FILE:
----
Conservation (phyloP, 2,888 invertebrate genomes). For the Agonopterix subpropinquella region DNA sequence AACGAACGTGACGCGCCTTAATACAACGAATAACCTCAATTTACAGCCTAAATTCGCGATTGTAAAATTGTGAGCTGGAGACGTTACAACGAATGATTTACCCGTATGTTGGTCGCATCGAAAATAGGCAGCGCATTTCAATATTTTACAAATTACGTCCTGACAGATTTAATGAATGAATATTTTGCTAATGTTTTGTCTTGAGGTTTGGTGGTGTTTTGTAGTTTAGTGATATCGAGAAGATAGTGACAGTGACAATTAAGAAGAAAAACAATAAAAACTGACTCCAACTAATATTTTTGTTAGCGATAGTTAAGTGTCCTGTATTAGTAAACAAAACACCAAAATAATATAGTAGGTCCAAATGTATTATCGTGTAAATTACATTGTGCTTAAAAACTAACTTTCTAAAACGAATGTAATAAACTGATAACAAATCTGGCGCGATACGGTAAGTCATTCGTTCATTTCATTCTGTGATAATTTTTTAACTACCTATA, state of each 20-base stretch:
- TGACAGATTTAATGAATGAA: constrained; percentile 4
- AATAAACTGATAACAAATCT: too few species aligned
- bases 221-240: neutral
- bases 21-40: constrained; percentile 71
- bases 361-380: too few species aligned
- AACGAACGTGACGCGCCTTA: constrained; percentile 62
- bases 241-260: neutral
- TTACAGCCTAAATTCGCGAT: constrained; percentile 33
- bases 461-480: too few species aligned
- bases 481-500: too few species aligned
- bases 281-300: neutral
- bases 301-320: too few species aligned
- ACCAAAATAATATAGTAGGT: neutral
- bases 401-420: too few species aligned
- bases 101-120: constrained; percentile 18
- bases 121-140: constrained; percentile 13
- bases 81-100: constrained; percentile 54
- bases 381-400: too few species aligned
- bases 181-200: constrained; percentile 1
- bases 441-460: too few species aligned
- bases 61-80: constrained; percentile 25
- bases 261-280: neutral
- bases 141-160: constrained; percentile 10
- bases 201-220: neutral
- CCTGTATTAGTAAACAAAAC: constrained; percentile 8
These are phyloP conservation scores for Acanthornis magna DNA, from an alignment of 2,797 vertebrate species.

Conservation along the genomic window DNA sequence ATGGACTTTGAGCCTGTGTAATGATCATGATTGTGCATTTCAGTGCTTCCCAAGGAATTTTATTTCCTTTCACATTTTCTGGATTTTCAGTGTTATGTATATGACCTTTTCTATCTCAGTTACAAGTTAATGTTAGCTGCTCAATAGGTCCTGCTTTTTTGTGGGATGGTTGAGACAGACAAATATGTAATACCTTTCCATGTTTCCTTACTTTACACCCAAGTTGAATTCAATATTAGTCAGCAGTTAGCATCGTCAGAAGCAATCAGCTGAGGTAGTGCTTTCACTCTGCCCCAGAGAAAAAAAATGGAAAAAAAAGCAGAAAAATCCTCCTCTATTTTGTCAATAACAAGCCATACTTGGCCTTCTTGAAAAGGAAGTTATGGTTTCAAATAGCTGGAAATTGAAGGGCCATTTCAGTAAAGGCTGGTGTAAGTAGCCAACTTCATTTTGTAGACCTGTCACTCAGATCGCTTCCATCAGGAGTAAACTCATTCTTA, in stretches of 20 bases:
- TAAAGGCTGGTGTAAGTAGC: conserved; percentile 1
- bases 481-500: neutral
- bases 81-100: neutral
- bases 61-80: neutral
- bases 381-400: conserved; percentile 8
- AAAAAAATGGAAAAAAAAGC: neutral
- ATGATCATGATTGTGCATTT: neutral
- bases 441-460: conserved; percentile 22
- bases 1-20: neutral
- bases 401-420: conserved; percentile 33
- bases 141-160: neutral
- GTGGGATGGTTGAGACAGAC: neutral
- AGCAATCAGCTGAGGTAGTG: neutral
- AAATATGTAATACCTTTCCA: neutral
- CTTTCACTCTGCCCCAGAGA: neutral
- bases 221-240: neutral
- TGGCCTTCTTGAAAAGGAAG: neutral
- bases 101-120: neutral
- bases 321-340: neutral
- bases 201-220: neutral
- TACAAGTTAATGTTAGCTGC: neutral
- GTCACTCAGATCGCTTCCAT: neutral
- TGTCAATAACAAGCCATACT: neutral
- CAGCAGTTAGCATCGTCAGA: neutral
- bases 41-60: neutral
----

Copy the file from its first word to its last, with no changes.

Conservation (phyloP, 2,888 invertebrate genomes). For the Agonopterix subpropinquella region DNA sequence AACGAACGTGACGCGCCTTAATACAACGAATAACCTCAATTTACAGCCTAAATTCGCGATTGTAAAATTGTGAGCTGGAGACGTTACAACGAATGATTTACCCGTATGTTGGTCGCATCGAAAATAGGCAGCGCATTTCAATATTTTACAAATTACGTCCTGACAGATTTAATGAATGAATATTTTGCTAATGTTTTGTCTTGAGGTTTGGTGGTGTTTTGTAGTTTAGTGATATCGAGAAGATAGTGACAGTGACAATTAAGAAGAAAAACAATAAAAACTGACTCCAACTAATATTTTTGTTAGCGATAGTTAAGTGTCCTGTATTAGTAAACAAAACACCAAAATAATATAGTAGGTCCAAATGTATTATCGTGTAAATTACATTGTGCTTAAAAACTAACTTTCTAAAACGAATGTAATAAACTGATAACAAATCTGGCGCGATACGGTAAGTCATTCGTTCATTTCATTCTGTGATAATTTTTTAACTACCTATA, state of each 20-base stretch:
- TGACAGATTTAATGAATGAA: constrained; percentile 4
- AATAAACTGATAACAAATCT: too few species aligned
- bases 221-240: neutral
- bases 21-40: constrained; percentile 71
- bases 361-380: too few species aligned
- AACGAACGTGACGCGCCTTA: constrained; percentile 62
- bases 241-260: neutral
- TTACAGCCTAAATTCGCGAT: constrained; percentile 33
- bases 461-480: too few species aligned
- bases 481-500: too few species aligned
- bases 281-300: neutral
- bases 301-320: too few species aligned
- ACCAAAATAATATAGTAGGT: neutral
- bases 401-420: too few species aligned
- bases 101-120: constrained; percentile 18
- bases 121-140: constrained; percentile 13
- bases 81-100: constrained; percentile 54
- bases 381-400: too few species aligned
- bases 181-200: constrained; percentile 1
- bases 441-460: too few species aligned
- bases 61-80: constrained; percentile 25
- bases 261-280: neutral
- bases 141-160: constrained; percentile 10
- bases 201-220: neutral
- CCTGTATTAGTAAACAAAAC: constrained; percentile 8
These are phyloP conservation scores for Acanthornis magna DNA, from an alignment of 2,797 vertebrate species.

Conservation along the genomic window DNA sequence ATGGACTTTGAGCCTGTGTAATGATCATGATTGTGCATTTCAGTGCTTCCCAAGGAATTTTATTTCCTTTCACATTTTCTGGATTTTCAGTGTTATGTATATGACCTTTTCTATCTCAGTTACAAGTTAATGTTAGCTGCTCAATAGGTCCTGCTTTTTTGTGGGATGGTTGAGACAGACAAATATGTAATACCTTTCCATGTTTCCTTACTTTACACCCAAGTTGAATTCAATATTAGTCAGCAGTTAGCATCGTCAGAAGCAATCAGCTGAGGTAGTGCTTTCACTCTGCCCCAGAGAAAAAAAATGGAAAAAAAAGCAGAAAAATCCTCCTCTATTTTGTCAATAACAAGCCATACTTGGCCTTCTTGAAAAGGAAGTTATGGTTTCAAATAGCTGGAAATTGAAGGGCCATTTCAGTAAAGGCTGGTGTAAGTAGCCAACTTCATTTTGTAGACCTGTCACTCAGATCGCTTCCATCAGGAGTAAACTCATTCTTA, in stretches of 20 bases:
- TAAAGGCTGGTGTAAGTAGC: conserved; percentile 1
- bases 481-500: neutral
- bases 81-100: neutral
- bases 61-80: neutral
- bases 381-400: conserved; percentile 8
- AAAAAAATGGAAAAAAAAGC: neutral
- ATGATCATGATTGTGCATTT: neutral
- bases 441-460: conserved; percentile 22
- bases 1-20: neutral
- bases 401-420: conserved; percentile 33
- bases 141-160: neutral
- GTGGGATGGTTGAGACAGAC: neutral
- AGCAATCAGCTGAGGTAGTG: neutral
- AAATATGTAATACCTTTCCA: neutral
- CTTTCACTCTGCCCCAGAGA: neutral
- bases 221-240: neutral
- TGGCCTTCTTGAAAAGGAAG: neutral
- bases 101-120: neutral
- bases 321-340: neutral
- bases 201-220: neutral
- TACAAGTTAATGTTAGCTGC: neutral
- GTCACTCAGATCGCTTCCAT: neutral
- TGTCAATAACAAGCCATACT: neutral
- CAGCAGTTAGCATCGTCAGA: neutral
- bases 41-60: neutral